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New Left Review I/152, July-August 1985


Terry Eagleton

Capitalism, Modernism and Postmodernism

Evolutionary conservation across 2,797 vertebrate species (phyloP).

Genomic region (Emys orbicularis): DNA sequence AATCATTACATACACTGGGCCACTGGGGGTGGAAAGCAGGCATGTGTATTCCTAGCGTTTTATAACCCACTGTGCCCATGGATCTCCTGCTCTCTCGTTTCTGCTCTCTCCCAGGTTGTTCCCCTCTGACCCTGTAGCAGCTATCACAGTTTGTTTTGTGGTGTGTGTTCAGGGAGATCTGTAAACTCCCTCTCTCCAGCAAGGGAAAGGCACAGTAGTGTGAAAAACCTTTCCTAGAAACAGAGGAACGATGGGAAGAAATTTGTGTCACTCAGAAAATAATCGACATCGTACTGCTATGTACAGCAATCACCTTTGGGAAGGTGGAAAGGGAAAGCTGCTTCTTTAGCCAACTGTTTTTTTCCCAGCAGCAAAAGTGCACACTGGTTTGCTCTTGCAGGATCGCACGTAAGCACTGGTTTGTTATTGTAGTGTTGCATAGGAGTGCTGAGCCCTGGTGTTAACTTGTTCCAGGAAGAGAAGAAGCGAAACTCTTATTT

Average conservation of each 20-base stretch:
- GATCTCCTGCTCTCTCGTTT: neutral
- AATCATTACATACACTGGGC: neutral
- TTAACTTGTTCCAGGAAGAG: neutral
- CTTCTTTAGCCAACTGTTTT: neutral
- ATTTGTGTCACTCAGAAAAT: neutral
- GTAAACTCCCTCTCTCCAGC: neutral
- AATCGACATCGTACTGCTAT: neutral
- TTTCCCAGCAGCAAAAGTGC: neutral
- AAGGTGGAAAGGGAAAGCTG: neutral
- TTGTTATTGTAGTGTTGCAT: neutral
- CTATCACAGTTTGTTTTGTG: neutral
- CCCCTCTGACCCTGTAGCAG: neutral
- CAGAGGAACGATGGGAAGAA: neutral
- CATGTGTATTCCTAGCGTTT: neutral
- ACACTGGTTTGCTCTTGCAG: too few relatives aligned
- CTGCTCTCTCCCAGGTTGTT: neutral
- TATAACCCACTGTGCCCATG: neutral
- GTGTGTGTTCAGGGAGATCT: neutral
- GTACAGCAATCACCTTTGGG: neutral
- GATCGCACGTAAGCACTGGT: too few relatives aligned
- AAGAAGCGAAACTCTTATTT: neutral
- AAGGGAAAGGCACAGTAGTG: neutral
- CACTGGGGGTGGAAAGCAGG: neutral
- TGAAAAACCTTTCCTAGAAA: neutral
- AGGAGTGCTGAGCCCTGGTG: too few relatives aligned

In his article ‘Postmodernism, or the Cultural Logic of Late Capitalism’ (NLR 146), Fredric Jameson argues that pastiche, rather than parody, is the appropriate mode of postmodernist culture. ‘Pastiche’, he writes, ‘is, like parody, the imitation of a peculiar mask, speech in a dead language; but it is a neutral practice of such mimicry, without any of parody’s ulterior motives, amputated of the satiric impulse, devoid of laughter and of any conviction that alongside the abnormal tongue you have momentarily borrowed, some healthy linguistic normality still exists.’ This is an excellent point; but I want to suggest here that parody of a sort is not wholly alien to the culture of postmodernism, though it is not one of which it could be said to be particularly conscious. What is parodied by postmodernist culture, with its dissolution of art into the prevailing forms of commodity production, is nothing less than the revolutionary art of the twentieth-century avant garde. It is as though postmodernism is among other things a sick joke at the expense of such revolutionary avant-gardism, one of whose major impulses, as Peter Bürger has convincingly argued in his Theory of the Avant-Garde, was to dismantle the institutional autonomy of art, erase the frontiers between culture and political society and return aesthetic production to its humble, unprivileged place within social practices as a whole. [1] Peter Bürger, Theory of the Avant-Garde, University of Minnesota Press, Minneapolis 1984. In the commodified artefacts of postmodernism, the avant-gardist dream of an integration of art and society returns in monstrously caricatured form; the tragedy of a Mayakovsky is played through once more, but this time as farce. It is as though postmodernism represents the cynical belated revenge wreaked by bourgeois culture upon its revolutionary antagonists, whose utopian desire for a fusion of art and social praxis is seized, distorted and jeeringly turned back upon them as dystopian reality. Postmodernism, from this perspective, mimes the formal resolution of art and social life attempted by the avant garde, while remorselessly emptying it of its political content; Mayakovsky’s poetry readings in the factory yard become Warhol’s shoes and soupcans.

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